Response of Peas to Environment: II. Effects of Temperature in Controlled-Environment Cabinets

Stanfield, B.; Ormrod, D.P.; Fletcher, H.F.

Canadian Journal of Plant Science 46(2): 195-203

1966


ISSN/ISBN: 0008-4220
DOI: 10.4141/cjps66-029
Accession: 068493755

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Abstract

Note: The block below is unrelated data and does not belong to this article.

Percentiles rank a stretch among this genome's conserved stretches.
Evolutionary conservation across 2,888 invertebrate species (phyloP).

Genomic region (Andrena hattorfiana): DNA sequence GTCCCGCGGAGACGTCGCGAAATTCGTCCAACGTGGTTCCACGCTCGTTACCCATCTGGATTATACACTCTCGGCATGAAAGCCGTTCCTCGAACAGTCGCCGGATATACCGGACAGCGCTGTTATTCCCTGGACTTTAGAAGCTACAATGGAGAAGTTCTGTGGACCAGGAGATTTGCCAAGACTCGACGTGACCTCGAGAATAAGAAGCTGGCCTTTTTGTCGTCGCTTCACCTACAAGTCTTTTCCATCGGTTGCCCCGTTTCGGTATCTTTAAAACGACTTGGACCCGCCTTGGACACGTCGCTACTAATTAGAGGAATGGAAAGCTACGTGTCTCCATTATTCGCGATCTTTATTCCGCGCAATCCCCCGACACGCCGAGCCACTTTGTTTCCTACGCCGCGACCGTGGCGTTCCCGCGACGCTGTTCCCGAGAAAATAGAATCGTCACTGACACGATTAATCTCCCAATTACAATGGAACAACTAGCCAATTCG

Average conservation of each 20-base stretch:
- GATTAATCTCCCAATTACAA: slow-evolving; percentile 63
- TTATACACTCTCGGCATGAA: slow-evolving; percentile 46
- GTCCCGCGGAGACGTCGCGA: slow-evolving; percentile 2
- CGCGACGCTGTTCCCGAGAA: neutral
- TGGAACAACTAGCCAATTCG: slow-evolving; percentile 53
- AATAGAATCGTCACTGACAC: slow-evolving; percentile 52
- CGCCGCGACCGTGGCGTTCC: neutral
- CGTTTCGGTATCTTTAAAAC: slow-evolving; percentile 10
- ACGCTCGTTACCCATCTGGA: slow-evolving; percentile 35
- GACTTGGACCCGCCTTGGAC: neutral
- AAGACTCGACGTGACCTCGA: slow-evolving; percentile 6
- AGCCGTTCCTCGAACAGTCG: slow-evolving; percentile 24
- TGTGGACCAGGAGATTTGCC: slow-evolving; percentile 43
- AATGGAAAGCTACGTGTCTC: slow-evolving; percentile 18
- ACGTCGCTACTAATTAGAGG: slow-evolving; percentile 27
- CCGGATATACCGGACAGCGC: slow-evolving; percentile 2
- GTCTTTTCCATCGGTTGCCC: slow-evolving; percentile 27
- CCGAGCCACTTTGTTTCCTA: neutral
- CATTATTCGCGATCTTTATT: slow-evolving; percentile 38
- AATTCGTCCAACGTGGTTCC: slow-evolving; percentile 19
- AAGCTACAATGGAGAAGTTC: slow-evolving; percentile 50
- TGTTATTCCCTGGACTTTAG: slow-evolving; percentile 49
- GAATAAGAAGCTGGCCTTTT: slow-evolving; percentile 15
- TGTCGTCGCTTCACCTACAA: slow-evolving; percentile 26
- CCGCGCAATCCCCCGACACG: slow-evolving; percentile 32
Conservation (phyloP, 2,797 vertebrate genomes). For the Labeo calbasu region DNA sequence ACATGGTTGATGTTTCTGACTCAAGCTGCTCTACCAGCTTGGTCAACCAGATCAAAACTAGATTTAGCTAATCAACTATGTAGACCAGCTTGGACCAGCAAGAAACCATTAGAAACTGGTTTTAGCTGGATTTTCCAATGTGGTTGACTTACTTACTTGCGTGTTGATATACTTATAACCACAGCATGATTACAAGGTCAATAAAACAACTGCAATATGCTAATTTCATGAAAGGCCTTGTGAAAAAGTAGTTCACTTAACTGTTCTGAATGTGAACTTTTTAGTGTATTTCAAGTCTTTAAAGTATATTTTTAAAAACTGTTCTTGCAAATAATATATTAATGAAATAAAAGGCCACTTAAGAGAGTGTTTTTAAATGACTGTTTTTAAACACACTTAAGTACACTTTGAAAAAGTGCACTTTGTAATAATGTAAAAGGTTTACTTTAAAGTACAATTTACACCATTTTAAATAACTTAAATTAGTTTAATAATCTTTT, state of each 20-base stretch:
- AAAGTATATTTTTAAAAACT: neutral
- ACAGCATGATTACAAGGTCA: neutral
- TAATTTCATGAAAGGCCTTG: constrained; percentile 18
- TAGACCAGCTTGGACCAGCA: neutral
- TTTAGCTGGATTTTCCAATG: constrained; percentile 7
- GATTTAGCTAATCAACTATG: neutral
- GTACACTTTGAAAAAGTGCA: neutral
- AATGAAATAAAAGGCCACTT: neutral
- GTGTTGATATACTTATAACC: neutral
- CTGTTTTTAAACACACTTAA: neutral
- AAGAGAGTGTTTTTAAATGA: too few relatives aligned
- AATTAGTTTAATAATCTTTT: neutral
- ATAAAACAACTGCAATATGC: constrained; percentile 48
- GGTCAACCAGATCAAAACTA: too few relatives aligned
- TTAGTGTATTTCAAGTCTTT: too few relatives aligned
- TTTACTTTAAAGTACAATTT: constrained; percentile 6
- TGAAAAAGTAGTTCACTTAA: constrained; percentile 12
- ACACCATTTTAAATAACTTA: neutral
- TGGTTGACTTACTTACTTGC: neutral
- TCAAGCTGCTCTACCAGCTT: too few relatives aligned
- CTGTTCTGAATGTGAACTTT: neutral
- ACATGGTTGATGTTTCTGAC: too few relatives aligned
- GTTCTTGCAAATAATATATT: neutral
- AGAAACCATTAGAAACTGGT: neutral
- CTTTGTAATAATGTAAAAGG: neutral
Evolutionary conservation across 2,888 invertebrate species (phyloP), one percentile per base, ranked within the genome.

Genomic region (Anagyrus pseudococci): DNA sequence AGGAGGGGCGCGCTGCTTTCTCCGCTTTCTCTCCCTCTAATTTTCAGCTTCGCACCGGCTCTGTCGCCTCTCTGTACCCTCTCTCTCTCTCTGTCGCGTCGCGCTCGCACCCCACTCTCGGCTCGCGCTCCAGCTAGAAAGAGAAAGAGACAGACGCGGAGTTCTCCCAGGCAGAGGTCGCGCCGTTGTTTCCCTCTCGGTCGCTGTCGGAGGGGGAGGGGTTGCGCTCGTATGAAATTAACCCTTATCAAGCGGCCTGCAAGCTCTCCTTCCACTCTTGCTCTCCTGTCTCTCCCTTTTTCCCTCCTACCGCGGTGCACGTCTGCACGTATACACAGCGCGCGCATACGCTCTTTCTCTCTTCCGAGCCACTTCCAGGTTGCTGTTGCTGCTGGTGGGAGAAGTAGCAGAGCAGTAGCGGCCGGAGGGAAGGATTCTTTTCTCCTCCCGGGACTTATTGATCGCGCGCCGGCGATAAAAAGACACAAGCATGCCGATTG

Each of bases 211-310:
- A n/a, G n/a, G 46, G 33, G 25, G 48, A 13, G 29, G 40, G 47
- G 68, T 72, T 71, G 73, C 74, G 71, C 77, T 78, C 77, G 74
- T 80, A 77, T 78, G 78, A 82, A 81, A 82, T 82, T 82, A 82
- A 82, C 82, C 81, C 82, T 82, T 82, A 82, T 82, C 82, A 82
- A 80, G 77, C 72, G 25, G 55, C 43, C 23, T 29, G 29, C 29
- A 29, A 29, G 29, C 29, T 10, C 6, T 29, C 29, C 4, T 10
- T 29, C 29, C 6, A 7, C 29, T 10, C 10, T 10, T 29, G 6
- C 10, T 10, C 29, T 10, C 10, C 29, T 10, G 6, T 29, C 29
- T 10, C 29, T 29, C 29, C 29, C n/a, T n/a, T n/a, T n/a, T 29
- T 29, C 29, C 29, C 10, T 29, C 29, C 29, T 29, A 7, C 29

Effects of day/night temperature regimes from 7/4 to 32/24 °C on growth and development of Pisum sativum L. var. Dark Skin Perfection were studied in controlled-environment cabinets. Light intensity was about 1500 foot-candles and the photoperiod was 16 hours. Rate of plant development, in terms of nodes produced per day, increased steadily as the average temperature increased. Rate of stem elongation, however, was most rapid at 21/13 °C; and plant height was greatest at 16/10 °C. On a dry matter accumulation rate basis, vine growth decreased above and below a temperature optimum which shifted from 21/16 to 16/10 °C in the course of plant development. The combination of high day and high night temperatures caused an increase in the number of nodes to the first flower. Tillering was most prolific at the lower temperatures and was absent at 32 °C day temperatures. Pea yield decreased as temperature increased above 16/10 °C, due mainly to a reduction in the number of pods per plant.